Packing fragile items for storage requires care and experience. You see, when packing fragile items for storage, there can be little room for error. To help, we’ve put together this blog, which provides a solid set of guidelines on how to pack those extra fragile items. We’ll cover:
But first, it’s important to decide whether you need the help of a professional storage company.
Professional storage providers (particularly those that offer specialised storage options) are experienced and equipped with all the know-how required to ensure your fragile items are packaged correctly, transported securely, and stored effectively for the long term. And whilst this blog is about providing you the information you need to correctly do all of the above, depending on the type of fragile possession you’re storing, it may well be worth enlisting help.
If you do decide to use a professional storage provider, make sure to ask for a free, no-obligation quote, and look for industry accreditations, insurance policies, and exemplary customer reviews.
The Equipment You Need
When you pack delicate goods, it’s vital to use the correct packing material. In this instance, we recommend double corrugated boxes and bubble wrap as your two key packing staples. There are lots of other options, to be sure, but when packing fragile goods, it’s much better to invest in the right equipment than cut corners. Marker pens are always good to have around too, as they will help you label your box of contents as fragile, once it’s packed and ready.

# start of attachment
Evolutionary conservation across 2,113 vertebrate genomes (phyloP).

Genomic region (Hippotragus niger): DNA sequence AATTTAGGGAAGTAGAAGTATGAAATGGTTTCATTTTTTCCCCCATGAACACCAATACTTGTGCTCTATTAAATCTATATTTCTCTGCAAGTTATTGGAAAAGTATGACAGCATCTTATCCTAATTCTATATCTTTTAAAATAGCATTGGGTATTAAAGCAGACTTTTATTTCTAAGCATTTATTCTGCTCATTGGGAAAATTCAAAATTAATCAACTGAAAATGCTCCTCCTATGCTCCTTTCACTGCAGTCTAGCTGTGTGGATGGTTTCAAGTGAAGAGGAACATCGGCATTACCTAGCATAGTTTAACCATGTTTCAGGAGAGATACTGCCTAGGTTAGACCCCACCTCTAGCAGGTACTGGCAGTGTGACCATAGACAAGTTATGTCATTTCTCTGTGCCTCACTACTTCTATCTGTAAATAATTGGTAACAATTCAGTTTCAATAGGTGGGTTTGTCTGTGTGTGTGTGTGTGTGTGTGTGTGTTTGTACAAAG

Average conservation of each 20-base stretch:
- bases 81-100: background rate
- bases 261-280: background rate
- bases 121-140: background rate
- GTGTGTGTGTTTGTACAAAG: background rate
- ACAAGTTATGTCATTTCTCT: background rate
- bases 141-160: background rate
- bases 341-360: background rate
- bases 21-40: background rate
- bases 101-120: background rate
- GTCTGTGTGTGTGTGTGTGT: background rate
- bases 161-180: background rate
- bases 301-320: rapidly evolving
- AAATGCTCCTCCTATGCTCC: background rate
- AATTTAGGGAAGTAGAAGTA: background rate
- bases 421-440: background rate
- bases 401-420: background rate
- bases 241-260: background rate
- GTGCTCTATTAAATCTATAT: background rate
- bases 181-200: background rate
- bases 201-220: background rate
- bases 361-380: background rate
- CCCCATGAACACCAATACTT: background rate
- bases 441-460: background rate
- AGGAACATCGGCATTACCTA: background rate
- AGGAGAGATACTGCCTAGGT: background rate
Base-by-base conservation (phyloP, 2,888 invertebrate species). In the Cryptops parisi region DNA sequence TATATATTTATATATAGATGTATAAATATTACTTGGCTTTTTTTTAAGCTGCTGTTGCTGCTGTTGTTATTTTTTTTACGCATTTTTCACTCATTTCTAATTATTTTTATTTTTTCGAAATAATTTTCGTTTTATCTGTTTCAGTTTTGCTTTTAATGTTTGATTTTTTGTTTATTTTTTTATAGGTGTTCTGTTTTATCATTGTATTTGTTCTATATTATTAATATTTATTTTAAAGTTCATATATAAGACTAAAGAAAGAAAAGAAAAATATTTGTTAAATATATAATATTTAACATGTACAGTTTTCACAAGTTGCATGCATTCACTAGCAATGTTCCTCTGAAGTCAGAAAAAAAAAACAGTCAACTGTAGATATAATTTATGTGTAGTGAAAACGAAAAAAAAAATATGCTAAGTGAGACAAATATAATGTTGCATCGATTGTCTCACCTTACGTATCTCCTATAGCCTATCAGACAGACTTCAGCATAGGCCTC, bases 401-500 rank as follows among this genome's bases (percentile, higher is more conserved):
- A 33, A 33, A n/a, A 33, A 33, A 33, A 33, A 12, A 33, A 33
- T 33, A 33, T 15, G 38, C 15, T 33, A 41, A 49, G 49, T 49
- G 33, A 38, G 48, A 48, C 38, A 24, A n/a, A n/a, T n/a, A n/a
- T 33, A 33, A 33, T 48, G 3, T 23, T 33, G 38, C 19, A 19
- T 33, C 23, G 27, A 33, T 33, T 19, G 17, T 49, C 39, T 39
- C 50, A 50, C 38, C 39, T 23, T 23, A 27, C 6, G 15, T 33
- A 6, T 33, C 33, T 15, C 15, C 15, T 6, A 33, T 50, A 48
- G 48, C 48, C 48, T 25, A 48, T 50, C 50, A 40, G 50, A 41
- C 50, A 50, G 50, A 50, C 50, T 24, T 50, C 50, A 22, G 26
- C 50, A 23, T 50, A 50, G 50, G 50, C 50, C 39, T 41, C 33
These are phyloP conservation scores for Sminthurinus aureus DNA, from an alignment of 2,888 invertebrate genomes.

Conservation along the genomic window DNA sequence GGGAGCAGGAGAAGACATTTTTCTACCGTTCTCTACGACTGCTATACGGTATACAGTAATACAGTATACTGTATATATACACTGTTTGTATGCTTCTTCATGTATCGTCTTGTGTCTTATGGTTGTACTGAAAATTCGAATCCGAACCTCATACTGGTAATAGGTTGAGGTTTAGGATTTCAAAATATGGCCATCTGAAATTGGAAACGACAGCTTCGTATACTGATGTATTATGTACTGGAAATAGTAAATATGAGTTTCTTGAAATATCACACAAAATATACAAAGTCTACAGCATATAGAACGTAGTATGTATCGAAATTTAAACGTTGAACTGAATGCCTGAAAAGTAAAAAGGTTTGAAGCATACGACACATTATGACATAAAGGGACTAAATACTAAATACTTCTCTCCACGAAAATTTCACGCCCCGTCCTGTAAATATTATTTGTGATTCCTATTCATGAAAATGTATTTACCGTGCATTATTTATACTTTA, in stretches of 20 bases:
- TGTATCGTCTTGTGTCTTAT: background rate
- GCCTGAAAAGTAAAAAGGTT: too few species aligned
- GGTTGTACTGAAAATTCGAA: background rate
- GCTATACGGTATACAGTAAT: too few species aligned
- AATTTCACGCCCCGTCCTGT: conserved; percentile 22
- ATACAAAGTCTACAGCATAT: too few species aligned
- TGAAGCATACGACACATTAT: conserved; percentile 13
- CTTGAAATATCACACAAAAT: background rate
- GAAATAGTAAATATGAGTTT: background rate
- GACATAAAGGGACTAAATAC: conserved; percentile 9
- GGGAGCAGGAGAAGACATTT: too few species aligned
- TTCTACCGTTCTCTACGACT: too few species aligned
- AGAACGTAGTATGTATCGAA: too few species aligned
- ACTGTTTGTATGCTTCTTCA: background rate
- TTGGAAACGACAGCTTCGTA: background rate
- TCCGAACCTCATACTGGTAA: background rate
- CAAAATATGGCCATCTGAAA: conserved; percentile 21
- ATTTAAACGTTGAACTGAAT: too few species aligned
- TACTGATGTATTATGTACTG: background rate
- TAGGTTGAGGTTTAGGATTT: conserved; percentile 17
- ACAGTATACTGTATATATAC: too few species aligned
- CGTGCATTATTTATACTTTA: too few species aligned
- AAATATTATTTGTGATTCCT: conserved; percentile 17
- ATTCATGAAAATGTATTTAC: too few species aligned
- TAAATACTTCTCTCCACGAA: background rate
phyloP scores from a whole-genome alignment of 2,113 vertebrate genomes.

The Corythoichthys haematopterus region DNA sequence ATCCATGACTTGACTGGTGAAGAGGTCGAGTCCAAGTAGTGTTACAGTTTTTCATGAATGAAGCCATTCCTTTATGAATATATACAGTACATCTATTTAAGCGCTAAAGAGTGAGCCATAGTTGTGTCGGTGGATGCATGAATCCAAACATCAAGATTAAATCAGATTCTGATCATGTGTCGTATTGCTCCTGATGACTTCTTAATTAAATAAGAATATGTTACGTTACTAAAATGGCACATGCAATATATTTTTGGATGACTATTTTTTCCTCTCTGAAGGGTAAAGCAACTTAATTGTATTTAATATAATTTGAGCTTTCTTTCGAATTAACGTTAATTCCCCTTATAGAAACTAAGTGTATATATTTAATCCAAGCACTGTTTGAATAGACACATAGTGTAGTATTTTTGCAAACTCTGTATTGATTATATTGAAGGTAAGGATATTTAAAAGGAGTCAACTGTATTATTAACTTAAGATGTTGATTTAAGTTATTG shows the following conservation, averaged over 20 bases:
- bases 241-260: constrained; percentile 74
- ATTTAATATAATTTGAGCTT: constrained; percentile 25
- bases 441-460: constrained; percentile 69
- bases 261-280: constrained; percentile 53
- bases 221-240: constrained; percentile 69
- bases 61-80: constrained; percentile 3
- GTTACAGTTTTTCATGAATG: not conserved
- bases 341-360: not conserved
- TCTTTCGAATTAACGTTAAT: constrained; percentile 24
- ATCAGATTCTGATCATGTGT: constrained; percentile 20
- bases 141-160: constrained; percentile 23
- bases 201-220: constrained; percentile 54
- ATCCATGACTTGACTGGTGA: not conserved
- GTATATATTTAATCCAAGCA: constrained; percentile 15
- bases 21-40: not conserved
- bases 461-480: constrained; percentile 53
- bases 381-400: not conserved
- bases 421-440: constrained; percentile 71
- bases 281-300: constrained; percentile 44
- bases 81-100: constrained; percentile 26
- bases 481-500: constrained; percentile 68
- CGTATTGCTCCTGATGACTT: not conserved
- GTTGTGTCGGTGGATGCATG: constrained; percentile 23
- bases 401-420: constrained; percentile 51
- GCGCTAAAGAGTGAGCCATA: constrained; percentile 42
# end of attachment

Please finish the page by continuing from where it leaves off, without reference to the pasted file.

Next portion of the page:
Packing Technique for Fragile Items
To begin with, it’s a good idea to layer the bottom of your double corrugated box with bubble wrap. Ideally, you want to have it firmly in place. Next, you want to begin purposefully placing your items in the box. With the heaviest at the bottom and the lightest in top. But hold on—it’s fragile goods we’re packing here. Therefore, it’s best practice to wrap your items individually in bubble wrap. You can even add a layer of carboard in-between items to make a protection partition.
Depending on what you’re packing, there may be lots of space between items. These pockets of air allow room for items to jostle and bump into each other during transit, and it’s just not a good idea. Fill these spaces with soft fabric or bubble wrap to ensure that your box is secure and supported.
Labelling your Boxes
Labelling your box once you’ve finished packing is best-practice. Whether you’re working with professional removalists or not, everyone who comes into contact with your box should know it contains fragile goods. Make sure you indicate this in bold letters, along with an arrow detailing which side up the box should be carried and placed, if your box doesn’t already have this.
For more information or advice on storage contact Kent Storage.